When it comes to assessing a diamond’s inclusions, it’s always best to consider the advice of a professional. You should also look at the diamond’s GIA certificate for a fuller understanding of its inclusions and imperfections.
Before purchasing a diamond, there are a few things to keep in mind to get the best value and beauty, especially when it comes to clarity.
It’s very easy to overpay for clarity. In most cases, a VS1 or VS2 diamond will be eye-clean just like an FL diamond, but cost far less. Instead of focusing on a certain clarity grade, choose the lowest clarity grade that still presents an eye-clean diamond. Your budget is better spent on factors that more greatly impact a diamond’s beauty, like the quality of a diamond cut.
The best clarity grade depends on the shape of your diamond. As we mentioned above, some diamond shapes are much better at hiding inclusions and other imperfections than others.
|Round Cut Diamonds
|The facet pattern of the round brilliant cut makes it excellent at making inclusions less visible. Choose a clarity grade of VS2 or SI1 for a round brilliant cut diamond of under 1 carat (sometimes even SI2 doesn’t have visible inclusions). For Round Cut diamonds 1 carat or over, a VS1 or VS2 will give you an eye-clean stone. The larger the diamond (carat weight can be a factor), the easier it is to see inclusions.
|Emerald Cuts, Asscher Cuts and Baguettes
|All these step-cut diamond shapes have large tables (top surface areas) that allow for a clear, unobstructed look into the diamond. This means that they display inclusions more clearly than other diamond shapes.
For these diamond shapes, we recommend limiting your search only to diamonds with a clarity grade of VS2 or better.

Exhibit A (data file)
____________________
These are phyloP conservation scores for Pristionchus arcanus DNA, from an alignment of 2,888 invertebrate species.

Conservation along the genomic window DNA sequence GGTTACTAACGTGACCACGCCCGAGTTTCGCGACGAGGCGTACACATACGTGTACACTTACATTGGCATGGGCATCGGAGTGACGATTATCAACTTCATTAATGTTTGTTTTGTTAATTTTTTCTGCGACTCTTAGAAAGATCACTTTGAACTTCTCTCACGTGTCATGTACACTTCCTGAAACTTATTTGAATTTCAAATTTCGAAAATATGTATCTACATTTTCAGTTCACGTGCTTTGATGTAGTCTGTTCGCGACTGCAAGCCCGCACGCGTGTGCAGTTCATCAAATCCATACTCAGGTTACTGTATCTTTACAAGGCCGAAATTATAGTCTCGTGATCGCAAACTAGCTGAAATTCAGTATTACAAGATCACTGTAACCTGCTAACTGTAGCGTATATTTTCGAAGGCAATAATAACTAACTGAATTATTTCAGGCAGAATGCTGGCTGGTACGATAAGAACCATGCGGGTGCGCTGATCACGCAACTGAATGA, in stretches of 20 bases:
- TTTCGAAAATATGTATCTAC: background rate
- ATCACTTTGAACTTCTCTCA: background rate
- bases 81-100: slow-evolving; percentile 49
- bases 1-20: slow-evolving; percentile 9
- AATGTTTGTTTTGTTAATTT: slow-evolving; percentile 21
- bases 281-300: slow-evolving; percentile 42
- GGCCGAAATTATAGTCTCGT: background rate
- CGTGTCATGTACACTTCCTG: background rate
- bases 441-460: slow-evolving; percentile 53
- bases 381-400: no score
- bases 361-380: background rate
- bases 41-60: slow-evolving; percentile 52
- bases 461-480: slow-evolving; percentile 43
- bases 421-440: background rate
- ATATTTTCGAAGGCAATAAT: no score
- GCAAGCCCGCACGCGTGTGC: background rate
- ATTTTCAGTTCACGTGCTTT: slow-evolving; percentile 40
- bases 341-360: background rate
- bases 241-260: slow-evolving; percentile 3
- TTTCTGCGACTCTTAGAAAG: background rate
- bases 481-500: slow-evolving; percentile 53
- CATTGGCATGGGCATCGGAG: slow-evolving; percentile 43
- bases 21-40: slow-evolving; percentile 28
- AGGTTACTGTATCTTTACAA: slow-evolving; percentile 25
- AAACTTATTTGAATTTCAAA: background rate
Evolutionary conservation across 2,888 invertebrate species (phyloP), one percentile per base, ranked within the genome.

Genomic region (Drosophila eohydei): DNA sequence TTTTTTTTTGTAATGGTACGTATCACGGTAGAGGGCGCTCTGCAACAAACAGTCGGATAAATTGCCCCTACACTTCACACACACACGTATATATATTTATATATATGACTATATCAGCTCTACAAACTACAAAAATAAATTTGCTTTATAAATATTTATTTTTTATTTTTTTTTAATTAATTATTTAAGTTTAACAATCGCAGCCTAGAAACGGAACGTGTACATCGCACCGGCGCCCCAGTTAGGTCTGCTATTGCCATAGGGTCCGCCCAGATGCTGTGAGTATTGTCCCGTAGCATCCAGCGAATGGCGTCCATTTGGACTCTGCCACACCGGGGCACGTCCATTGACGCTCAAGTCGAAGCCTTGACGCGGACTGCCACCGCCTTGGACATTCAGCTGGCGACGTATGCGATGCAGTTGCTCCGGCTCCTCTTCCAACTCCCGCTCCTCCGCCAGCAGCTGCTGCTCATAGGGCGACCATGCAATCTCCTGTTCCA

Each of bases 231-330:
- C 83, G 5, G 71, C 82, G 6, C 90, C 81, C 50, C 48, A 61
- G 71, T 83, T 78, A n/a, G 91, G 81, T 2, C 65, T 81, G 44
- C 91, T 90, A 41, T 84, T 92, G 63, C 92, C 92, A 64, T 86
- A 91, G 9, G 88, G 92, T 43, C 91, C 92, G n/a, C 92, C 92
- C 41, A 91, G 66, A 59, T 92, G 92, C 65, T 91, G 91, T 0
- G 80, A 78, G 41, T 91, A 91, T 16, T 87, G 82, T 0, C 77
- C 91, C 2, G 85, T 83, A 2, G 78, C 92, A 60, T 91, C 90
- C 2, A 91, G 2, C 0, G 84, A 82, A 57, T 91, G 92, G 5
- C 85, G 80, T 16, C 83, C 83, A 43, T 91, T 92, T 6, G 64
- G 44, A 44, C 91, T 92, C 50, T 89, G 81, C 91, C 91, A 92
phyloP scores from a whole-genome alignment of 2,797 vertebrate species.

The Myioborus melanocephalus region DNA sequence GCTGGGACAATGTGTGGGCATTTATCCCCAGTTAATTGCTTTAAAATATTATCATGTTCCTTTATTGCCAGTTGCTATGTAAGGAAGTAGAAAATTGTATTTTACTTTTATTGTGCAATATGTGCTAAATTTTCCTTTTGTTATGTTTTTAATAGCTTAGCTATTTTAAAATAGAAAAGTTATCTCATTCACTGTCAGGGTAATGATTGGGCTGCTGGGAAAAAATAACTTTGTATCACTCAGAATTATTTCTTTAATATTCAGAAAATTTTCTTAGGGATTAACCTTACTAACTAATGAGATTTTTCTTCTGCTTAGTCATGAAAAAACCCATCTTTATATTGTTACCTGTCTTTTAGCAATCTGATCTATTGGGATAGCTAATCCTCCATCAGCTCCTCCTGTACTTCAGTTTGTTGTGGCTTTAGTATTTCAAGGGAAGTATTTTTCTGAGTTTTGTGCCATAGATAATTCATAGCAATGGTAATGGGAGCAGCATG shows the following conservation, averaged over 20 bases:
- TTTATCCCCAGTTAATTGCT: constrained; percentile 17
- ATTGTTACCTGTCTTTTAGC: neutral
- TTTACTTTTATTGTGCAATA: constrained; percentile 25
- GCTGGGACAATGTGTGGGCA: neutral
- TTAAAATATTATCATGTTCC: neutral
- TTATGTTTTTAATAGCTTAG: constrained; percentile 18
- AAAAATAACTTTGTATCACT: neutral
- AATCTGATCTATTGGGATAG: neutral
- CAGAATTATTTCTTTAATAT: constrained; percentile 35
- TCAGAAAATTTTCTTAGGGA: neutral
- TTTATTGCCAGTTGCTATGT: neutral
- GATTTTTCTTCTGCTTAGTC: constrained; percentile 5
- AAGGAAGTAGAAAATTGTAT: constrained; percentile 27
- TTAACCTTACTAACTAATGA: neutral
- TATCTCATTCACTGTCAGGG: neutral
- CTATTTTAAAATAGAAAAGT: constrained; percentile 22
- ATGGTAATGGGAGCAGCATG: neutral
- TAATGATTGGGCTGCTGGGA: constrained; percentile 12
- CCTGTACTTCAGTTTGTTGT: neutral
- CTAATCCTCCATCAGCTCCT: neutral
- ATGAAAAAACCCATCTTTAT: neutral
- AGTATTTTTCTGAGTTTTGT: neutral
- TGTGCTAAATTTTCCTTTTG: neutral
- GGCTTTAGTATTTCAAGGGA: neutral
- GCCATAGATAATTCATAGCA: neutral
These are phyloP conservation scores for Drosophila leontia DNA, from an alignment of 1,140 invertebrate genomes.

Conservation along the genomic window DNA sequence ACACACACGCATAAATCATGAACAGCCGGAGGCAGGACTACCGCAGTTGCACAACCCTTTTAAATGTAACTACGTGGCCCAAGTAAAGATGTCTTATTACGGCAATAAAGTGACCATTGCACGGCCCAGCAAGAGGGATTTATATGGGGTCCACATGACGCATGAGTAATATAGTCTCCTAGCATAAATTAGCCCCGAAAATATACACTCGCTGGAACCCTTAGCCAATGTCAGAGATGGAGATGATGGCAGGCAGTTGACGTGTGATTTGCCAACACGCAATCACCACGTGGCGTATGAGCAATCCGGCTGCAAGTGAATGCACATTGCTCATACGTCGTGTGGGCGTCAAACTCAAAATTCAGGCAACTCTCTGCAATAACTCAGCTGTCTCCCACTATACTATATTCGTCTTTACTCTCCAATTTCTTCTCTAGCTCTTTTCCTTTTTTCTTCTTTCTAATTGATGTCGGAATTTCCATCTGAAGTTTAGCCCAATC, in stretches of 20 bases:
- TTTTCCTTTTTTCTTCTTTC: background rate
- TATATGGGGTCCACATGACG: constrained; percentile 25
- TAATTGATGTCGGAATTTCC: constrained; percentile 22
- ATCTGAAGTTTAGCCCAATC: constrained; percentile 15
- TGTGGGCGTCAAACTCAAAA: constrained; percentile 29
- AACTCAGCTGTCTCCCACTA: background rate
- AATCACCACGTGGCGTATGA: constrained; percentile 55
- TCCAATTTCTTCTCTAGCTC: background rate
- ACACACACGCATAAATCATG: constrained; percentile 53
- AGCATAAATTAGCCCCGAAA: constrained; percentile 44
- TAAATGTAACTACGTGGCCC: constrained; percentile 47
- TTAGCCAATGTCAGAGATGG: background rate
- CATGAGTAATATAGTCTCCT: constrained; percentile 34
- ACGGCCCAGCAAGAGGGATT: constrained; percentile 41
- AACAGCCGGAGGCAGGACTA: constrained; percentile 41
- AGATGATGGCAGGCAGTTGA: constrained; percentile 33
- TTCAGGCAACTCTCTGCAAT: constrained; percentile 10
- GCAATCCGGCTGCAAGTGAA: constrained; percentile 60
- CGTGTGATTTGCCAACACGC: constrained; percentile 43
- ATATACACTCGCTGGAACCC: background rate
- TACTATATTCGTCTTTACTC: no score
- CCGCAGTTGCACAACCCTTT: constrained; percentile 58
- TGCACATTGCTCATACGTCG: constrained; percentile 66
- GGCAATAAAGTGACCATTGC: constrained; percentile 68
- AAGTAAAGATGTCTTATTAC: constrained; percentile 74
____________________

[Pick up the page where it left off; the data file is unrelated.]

|Cushion Cut, Oval Cut, Radiant Cut, Marquise, and Pear Shaped (Princess Cut)
|As these shapes hide inclusions better than other shapes, you can drop down to the SI1 to SI2 clarity grade range and still find eye-clean diamonds. These clarity grades will help you to get more for your budget.
Besides looking at the certificate and clarity plot, carefully review the diamond to look for visible inclusions. Online vendors, particularly James Allen and Blue Nile, have high-end photography for just this purpose.
Look to see if you notice any blemishes or inclusions. If you do notice some, take note of where they are on the diamond. Are they in the middle of the table, where they’ll be visible, or near the edge of the diamond, where they could be covered up by the setting?
The main goal is to find a diamond that’s eye-clean without overpaying. If you’re not sure, get an expert’s opinion.
Pro Tip: We recommend buying a diamond online, not just because of the value that’s available, but also because of the ease of comparing diamonds. Instead of the bright lighting in jewelry stores that can hide imperfections, online vendors offer objective, high-quality photography.
The best diamond clarity grade is Flawless (FL) clarity. Flawless diamonds are extremely rare, with no internal or external imperfections, even when viewed under intense magnification.
Though Flawless/Internally Flawless is the highest diamond clarity rating, the best clarity to get is the lowest grade which appears clean to the naked eye, which can be anything from VS1 to, in some cases, as low as SI1 or SI2. Under normal viewing conditions, it’s virtually impossible for the regular person to tell the difference between one of these diamonds and a Flawless diamond.
SI clarity diamonds can, in some cases, look as good under normal viewing conditions as a Flawless diamond. Inspect each diamond individually to be sure, as approximately 50% of SI1 diamonds qualify as eye-clean.
Clarity has little effect on a diamond’s sparkle (or, more accurately, its fire and brilliance). As long as the diamond’s clarity grade is SI2 or higher, there should be no effect on the way it interacts with and reflects light.
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We understand that buying a diamond can be a confusing process, especially when it comes to subjective things such as determining if a diamond is eye-clean.
We’ve helped thousands of our readers buy beautiful engagement rings and other high-quality diamond jewelry, and we’re happy to help you too.
A lower clarity eye-clean diamond will look identical to a flawless diamond assuming all else is equal (yet will cost far far less). Be sure to focus on an online retailer that has high quality videos of each diamond (like James Allen and Blue Nile).